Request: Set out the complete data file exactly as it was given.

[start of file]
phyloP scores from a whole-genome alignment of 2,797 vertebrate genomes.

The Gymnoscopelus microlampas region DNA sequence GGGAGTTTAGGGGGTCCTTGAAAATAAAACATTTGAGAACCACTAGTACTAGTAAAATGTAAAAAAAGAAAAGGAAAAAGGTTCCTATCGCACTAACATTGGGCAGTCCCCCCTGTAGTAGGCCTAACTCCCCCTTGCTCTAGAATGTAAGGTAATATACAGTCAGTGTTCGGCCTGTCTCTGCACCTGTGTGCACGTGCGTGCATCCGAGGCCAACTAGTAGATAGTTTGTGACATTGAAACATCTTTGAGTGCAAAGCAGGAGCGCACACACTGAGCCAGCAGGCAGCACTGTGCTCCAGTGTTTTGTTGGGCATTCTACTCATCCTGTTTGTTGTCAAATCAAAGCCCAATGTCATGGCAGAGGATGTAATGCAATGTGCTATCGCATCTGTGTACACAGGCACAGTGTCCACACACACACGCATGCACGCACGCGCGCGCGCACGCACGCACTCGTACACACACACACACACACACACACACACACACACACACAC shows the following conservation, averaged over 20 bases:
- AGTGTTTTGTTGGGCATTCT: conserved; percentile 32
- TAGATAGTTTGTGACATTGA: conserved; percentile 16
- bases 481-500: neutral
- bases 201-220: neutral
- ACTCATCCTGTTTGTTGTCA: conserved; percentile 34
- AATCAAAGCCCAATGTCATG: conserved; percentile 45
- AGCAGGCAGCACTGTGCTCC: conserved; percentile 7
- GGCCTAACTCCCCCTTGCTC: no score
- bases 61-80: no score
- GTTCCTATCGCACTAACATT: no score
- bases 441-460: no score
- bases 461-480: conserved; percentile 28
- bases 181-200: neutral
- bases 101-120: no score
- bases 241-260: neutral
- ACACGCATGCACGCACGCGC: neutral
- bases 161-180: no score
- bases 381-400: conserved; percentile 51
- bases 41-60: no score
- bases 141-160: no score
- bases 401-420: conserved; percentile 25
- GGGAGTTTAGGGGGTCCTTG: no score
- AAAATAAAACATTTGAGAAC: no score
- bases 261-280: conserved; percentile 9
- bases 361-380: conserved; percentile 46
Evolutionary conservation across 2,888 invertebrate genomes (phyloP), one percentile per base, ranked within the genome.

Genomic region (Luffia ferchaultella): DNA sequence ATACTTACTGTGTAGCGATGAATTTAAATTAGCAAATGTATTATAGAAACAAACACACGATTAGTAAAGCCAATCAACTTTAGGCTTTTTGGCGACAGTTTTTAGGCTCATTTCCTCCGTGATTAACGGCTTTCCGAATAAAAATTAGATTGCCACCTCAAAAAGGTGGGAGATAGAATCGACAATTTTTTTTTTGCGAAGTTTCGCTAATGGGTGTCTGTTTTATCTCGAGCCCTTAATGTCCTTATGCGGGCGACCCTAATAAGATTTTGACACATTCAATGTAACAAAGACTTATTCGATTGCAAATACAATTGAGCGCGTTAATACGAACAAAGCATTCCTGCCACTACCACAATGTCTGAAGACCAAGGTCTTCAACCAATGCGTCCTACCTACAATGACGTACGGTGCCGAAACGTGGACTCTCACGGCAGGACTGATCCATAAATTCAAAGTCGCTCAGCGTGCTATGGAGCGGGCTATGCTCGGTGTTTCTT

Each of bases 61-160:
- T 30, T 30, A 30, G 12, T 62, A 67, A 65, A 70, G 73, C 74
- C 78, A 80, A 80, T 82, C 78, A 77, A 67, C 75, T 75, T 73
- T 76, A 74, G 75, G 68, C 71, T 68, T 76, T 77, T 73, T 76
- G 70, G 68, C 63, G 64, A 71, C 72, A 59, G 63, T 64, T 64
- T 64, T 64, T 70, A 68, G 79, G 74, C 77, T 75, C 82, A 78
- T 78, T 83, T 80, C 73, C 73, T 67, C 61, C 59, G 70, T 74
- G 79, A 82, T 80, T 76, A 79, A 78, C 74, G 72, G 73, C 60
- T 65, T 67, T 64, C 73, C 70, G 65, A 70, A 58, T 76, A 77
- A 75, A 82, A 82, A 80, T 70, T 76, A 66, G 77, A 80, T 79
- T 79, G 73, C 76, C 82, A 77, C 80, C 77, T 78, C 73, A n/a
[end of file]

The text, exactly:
phyloP scores from a whole-genome alignment of 2,797 vertebrate genomes.

The Gymnoscopelus microlampas region DNA sequence GGGAGTTTAGGGGGTCCTTGAAAATAAAACATTTGAGAACCACTAGTACTAGTAAAATGTAAAAAAAGAAAAGGAAAAAGGTTCCTATCGCACTAACATTGGGCAGTCCCCCCTGTAGTAGGCCTAACTCCCCCTTGCTCTAGAATGTAAGGTAATATACAGTCAGTGTTCGGCCTGTCTCTGCACCTGTGTGCACGTGCGTGCATCCGAGGCCAACTAGTAGATAGTTTGTGACATTGAAACATCTTTGAGTGCAAAGCAGGAGCGCACACACTGAGCCAGCAGGCAGCACTGTGCTCCAGTGTTTTGTTGGGCATTCTACTCATCCTGTTTGTTGTCAAATCAAAGCCCAATGTCATGGCAGAGGATGTAATGCAATGTGCTATCGCATCTGTGTACACAGGCACAGTGTCCACACACACACGCATGCACGCACGCGCGCGCGCACGCACGCACTCGTACACACACACACACACACACACACACACACACACACACAC shows the following conservation, averaged over 20 bases:
- AGTGTTTTGTTGGGCATTCT: conserved; percentile 32
- TAGATAGTTTGTGACATTGA: conserved; percentile 16
- bases 481-500: neutral
- bases 201-220: neutral
- ACTCATCCTGTTTGTTGTCA: conserved; percentile 34
- AATCAAAGCCCAATGTCATG: conserved; percentile 45
- AGCAGGCAGCACTGTGCTCC: conserved; percentile 7
- GGCCTAACTCCCCCTTGCTC: no score
- bases 61-80: no score
- GTTCCTATCGCACTAACATT: no score
- bases 441-460: no score
- bases 461-480: conserved; percentile 28
- bases 181-200: neutral
- bases 101-120: no score
- bases 241-260: neutral
- ACACGCATGCACGCACGCGC: neutral
- bases 161-180: no score
- bases 381-400: conserved; percentile 51
- bases 41-60: no score
- bases 141-160: no score
- bases 401-420: conserved; percentile 25
- GGGAGTTTAGGGGGTCCTTG: no score
- AAAATAAAACATTTGAGAAC: no score
- bases 261-280: conserved; percentile 9
- bases 361-380: conserved; percentile 46
Evolutionary conservation across 2,888 invertebrate genomes (phyloP), one percentile per base, ranked within the genome.

Genomic region (Luffia ferchaultella): DNA sequence ATACTTACTGTGTAGCGATGAATTTAAATTAGCAAATGTATTATAGAAACAAACACACGATTAGTAAAGCCAATCAACTTTAGGCTTTTTGGCGACAGTTTTTAGGCTCATTTCCTCCGTGATTAACGGCTTTCCGAATAAAAATTAGATTGCCACCTCAAAAAGGTGGGAGATAGAATCGACAATTTTTTTTTTGCGAAGTTTCGCTAATGGGTGTCTGTTTTATCTCGAGCCCTTAATGTCCTTATGCGGGCGACCCTAATAAGATTTTGACACATTCAATGTAACAAAGACTTATTCGATTGCAAATACAATTGAGCGCGTTAATACGAACAAAGCATTCCTGCCACTACCACAATGTCTGAAGACCAAGGTCTTCAACCAATGCGTCCTACCTACAATGACGTACGGTGCCGAAACGTGGACTCTCACGGCAGGACTGATCCATAAATTCAAAGTCGCTCAGCGTGCTATGGAGCGGGCTATGCTCGGTGTTTCTT

Each of bases 61-160:
- T 30, T 30, A 30, G 12, T 62, A 67, A 65, A 70, G 73, C 74
- C 78, A 80, A 80, T 82, C 78, A 77, A 67, C 75, T 75, T 73
- T 76, A 74, G 75, G 68, C 71, T 68, T 76, T 77, T 73, T 76
- G 70, G 68, C 63, G 64, A 71, C 72, A 59, G 63, T 64, T 64
- T 64, T 64, T 70, A 68, G 79, G 74, C 77, T 75, C 82, A 78
- T 78, T 83, T 80, C 73, C 73, T 67, C 61, C 59, G 70, T 74
- G 79, A 82, T 80, T 76, A 79, A 78, C 74, G 72, G 73, C 60
- T 65, T 67, T 64, C 73, C 70, G 65, A 70, A 58, T 76, A 77
- A 75, A 82, A 82, A 80, T 70, T 76, A 66, G 77, A 80, T 79
- T 79, G 73, C 76, C 82, A 77, C 80, C 77, T 78, C 73, A n/a